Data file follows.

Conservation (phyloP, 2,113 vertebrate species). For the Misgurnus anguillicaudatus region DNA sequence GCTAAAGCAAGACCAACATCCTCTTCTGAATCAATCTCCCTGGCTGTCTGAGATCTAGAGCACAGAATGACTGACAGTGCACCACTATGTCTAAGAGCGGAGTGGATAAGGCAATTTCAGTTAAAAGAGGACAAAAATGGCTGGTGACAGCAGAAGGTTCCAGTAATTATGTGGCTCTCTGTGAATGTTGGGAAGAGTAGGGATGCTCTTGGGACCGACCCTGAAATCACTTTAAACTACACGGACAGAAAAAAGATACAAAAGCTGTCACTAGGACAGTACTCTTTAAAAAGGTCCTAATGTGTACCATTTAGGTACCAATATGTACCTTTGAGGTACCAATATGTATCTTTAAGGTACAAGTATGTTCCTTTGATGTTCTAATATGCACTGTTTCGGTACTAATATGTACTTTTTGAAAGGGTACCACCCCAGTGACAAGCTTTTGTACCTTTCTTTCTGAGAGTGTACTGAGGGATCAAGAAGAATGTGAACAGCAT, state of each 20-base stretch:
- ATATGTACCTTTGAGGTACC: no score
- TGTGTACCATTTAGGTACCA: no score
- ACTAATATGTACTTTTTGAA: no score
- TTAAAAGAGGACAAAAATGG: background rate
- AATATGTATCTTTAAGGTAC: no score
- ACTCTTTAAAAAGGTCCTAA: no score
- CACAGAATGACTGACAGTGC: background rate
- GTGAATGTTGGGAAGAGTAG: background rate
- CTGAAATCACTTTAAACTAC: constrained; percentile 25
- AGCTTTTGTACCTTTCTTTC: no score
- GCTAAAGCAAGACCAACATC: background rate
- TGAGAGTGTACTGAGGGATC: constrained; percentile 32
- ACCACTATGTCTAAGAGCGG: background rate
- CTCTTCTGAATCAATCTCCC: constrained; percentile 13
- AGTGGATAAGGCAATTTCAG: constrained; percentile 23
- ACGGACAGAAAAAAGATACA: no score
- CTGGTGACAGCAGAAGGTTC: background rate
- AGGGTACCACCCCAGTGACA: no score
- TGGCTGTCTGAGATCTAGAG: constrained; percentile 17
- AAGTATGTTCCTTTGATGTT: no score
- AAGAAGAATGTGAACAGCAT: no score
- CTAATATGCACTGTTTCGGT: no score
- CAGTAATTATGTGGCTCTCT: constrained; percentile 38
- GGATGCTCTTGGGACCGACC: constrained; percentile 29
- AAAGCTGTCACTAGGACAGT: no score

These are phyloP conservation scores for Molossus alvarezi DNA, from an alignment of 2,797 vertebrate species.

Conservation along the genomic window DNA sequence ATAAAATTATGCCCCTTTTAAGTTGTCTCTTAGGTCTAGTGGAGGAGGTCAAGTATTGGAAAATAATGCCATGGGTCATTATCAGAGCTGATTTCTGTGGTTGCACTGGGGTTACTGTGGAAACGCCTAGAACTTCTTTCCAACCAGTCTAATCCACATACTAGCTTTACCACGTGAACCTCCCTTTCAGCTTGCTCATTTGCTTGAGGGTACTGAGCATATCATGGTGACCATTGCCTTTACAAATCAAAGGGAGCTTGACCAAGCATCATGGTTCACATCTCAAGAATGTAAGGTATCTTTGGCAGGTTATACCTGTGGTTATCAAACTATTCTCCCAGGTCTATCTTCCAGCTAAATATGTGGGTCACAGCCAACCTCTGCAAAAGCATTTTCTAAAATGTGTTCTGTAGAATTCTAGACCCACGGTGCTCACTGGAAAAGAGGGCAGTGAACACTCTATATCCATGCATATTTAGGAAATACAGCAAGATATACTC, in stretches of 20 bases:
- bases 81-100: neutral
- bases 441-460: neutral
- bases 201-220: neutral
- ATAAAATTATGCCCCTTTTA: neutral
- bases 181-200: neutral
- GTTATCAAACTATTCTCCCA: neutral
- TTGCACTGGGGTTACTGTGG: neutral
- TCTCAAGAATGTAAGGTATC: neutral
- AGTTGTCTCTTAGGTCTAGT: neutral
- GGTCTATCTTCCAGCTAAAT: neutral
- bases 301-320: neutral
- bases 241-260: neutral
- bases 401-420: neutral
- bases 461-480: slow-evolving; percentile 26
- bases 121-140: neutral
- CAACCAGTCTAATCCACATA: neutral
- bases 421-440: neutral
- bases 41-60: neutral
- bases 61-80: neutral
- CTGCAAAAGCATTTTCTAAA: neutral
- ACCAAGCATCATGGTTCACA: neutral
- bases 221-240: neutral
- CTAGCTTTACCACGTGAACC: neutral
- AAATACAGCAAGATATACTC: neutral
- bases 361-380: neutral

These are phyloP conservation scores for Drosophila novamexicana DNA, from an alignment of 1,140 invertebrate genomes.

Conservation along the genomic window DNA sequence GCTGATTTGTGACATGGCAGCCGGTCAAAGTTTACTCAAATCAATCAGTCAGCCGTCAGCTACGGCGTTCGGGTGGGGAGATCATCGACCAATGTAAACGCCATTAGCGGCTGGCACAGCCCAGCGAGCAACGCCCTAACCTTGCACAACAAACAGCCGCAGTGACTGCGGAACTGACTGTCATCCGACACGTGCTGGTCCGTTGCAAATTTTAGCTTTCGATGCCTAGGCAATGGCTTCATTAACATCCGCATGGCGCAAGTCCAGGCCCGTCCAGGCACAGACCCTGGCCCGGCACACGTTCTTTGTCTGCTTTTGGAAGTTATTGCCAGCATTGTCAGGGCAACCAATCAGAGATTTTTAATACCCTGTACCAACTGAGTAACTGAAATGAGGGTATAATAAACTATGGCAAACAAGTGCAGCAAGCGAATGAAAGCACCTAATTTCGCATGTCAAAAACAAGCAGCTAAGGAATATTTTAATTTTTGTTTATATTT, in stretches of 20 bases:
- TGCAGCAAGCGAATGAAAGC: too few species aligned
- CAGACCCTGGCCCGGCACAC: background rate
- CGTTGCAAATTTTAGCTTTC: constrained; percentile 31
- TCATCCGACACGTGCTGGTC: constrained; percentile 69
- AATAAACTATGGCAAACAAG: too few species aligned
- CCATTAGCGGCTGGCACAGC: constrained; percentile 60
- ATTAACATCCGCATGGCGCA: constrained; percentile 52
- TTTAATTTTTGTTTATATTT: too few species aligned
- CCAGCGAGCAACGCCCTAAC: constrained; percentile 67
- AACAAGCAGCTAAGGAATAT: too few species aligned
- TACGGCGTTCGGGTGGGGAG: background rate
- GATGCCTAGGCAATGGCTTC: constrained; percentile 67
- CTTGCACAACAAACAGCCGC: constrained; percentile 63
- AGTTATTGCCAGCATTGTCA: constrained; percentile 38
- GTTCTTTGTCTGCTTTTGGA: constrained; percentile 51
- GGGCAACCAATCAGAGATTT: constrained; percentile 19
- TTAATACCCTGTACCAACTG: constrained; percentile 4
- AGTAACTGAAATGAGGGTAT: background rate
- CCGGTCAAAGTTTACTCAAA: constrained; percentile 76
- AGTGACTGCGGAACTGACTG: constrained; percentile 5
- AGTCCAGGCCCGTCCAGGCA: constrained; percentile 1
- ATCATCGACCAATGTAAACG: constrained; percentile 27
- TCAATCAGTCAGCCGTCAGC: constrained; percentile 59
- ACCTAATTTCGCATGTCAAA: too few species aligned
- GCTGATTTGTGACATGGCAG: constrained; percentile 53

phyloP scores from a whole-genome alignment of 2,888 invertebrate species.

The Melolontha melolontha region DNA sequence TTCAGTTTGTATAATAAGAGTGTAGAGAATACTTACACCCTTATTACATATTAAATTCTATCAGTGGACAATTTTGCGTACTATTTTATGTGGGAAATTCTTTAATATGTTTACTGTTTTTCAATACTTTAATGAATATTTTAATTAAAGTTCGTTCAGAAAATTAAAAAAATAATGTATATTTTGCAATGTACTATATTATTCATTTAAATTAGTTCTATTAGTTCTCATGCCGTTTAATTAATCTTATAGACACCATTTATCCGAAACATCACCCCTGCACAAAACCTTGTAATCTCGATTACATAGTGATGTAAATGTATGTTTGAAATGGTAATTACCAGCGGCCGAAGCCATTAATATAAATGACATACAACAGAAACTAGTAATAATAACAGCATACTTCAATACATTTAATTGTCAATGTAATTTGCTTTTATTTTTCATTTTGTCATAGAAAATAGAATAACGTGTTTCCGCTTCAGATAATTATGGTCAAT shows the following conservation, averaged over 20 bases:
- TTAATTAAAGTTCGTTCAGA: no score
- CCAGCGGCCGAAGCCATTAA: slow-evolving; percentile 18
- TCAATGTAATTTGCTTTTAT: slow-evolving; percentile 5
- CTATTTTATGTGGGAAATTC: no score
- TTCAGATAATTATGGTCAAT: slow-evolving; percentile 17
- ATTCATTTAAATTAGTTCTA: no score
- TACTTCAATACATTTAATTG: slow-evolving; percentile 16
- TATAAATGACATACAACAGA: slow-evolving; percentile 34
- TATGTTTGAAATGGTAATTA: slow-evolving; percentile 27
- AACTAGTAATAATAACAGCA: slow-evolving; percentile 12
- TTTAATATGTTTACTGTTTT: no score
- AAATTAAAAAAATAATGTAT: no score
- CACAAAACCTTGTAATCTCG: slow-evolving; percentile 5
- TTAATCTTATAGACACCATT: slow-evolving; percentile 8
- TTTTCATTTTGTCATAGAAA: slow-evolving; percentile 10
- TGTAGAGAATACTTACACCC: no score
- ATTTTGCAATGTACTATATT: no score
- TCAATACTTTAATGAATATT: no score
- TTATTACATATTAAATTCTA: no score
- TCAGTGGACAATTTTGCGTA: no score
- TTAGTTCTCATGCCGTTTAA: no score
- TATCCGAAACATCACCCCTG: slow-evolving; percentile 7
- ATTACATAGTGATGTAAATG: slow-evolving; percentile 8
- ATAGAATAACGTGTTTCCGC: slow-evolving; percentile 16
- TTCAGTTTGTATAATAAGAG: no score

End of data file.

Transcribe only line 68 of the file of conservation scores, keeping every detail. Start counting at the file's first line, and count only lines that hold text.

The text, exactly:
- CTTGCACAACAAACAGCCGC: constrained; percentile 63